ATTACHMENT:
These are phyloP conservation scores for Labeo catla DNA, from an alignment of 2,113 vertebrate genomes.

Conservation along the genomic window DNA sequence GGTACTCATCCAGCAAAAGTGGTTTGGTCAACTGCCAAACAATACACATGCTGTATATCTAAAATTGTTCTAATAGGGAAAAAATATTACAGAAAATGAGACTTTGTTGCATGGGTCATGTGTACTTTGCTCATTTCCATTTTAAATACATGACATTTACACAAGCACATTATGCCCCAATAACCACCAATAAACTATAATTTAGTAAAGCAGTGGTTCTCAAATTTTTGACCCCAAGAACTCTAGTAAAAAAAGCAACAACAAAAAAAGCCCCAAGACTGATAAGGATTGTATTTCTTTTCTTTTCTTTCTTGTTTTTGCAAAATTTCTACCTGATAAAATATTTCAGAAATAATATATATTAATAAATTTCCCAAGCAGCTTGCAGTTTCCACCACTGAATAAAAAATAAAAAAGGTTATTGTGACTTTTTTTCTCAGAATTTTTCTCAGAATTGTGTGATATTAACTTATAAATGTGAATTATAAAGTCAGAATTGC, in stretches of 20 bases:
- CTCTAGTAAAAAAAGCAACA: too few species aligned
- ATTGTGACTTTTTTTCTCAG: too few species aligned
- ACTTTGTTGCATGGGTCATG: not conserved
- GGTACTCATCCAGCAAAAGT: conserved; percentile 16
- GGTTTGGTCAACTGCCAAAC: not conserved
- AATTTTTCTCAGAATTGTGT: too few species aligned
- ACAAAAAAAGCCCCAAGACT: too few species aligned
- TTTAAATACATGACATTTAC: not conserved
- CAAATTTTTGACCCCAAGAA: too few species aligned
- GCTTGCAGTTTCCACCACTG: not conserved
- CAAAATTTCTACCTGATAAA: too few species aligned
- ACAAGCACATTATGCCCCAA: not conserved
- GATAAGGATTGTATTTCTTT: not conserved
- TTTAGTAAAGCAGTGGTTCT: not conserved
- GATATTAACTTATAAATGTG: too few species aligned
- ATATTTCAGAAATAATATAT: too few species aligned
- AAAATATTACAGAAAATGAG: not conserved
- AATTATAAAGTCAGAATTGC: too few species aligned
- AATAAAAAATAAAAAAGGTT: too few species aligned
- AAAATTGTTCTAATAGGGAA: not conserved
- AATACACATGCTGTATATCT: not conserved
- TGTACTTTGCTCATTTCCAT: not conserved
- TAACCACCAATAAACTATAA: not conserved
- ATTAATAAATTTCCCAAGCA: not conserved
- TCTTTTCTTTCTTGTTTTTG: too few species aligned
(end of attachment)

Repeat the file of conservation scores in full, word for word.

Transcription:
These are phyloP conservation scores for Labeo catla DNA, from an alignment of 2,113 vertebrate genomes.

Conservation along the genomic window DNA sequence GGTACTCATCCAGCAAAAGTGGTTTGGTCAACTGCCAAACAATACACATGCTGTATATCTAAAATTGTTCTAATAGGGAAAAAATATTACAGAAAATGAGACTTTGTTGCATGGGTCATGTGTACTTTGCTCATTTCCATTTTAAATACATGACATTTACACAAGCACATTATGCCCCAATAACCACCAATAAACTATAATTTAGTAAAGCAGTGGTTCTCAAATTTTTGACCCCAAGAACTCTAGTAAAAAAAGCAACAACAAAAAAAGCCCCAAGACTGATAAGGATTGTATTTCTTTTCTTTTCTTTCTTGTTTTTGCAAAATTTCTACCTGATAAAATATTTCAGAAATAATATATATTAATAAATTTCCCAAGCAGCTTGCAGTTTCCACCACTGAATAAAAAATAAAAAAGGTTATTGTGACTTTTTTTCTCAGAATTTTTCTCAGAATTGTGTGATATTAACTTATAAATGTGAATTATAAAGTCAGAATTGC, in stretches of 20 bases:
- CTCTAGTAAAAAAAGCAACA: too few species aligned
- ATTGTGACTTTTTTTCTCAG: too few species aligned
- ACTTTGTTGCATGGGTCATG: not conserved
- GGTACTCATCCAGCAAAAGT: conserved; percentile 16
- GGTTTGGTCAACTGCCAAAC: not conserved
- AATTTTTCTCAGAATTGTGT: too few species aligned
- ACAAAAAAAGCCCCAAGACT: too few species aligned
- TTTAAATACATGACATTTAC: not conserved
- CAAATTTTTGACCCCAAGAA: too few species aligned
- GCTTGCAGTTTCCACCACTG: not conserved
- CAAAATTTCTACCTGATAAA: too few species aligned
- ACAAGCACATTATGCCCCAA: not conserved
- GATAAGGATTGTATTTCTTT: not conserved
- TTTAGTAAAGCAGTGGTTCT: not conserved
- GATATTAACTTATAAATGTG: too few species aligned
- ATATTTCAGAAATAATATAT: too few species aligned
- AAAATATTACAGAAAATGAG: not conserved
- AATTATAAAGTCAGAATTGC: too few species aligned
- AATAAAAAATAAAAAAGGTT: too few species aligned
- AAAATTGTTCTAATAGGGAA: not conserved
- AATACACATGCTGTATATCT: not conserved
- TGTACTTTGCTCATTTCCAT: not conserved
- TAACCACCAATAAACTATAA: not conserved
- ATTAATAAATTTCCCAAGCA: not conserved
- TCTTTTCTTTCTTGTTTTTG: too few species aligned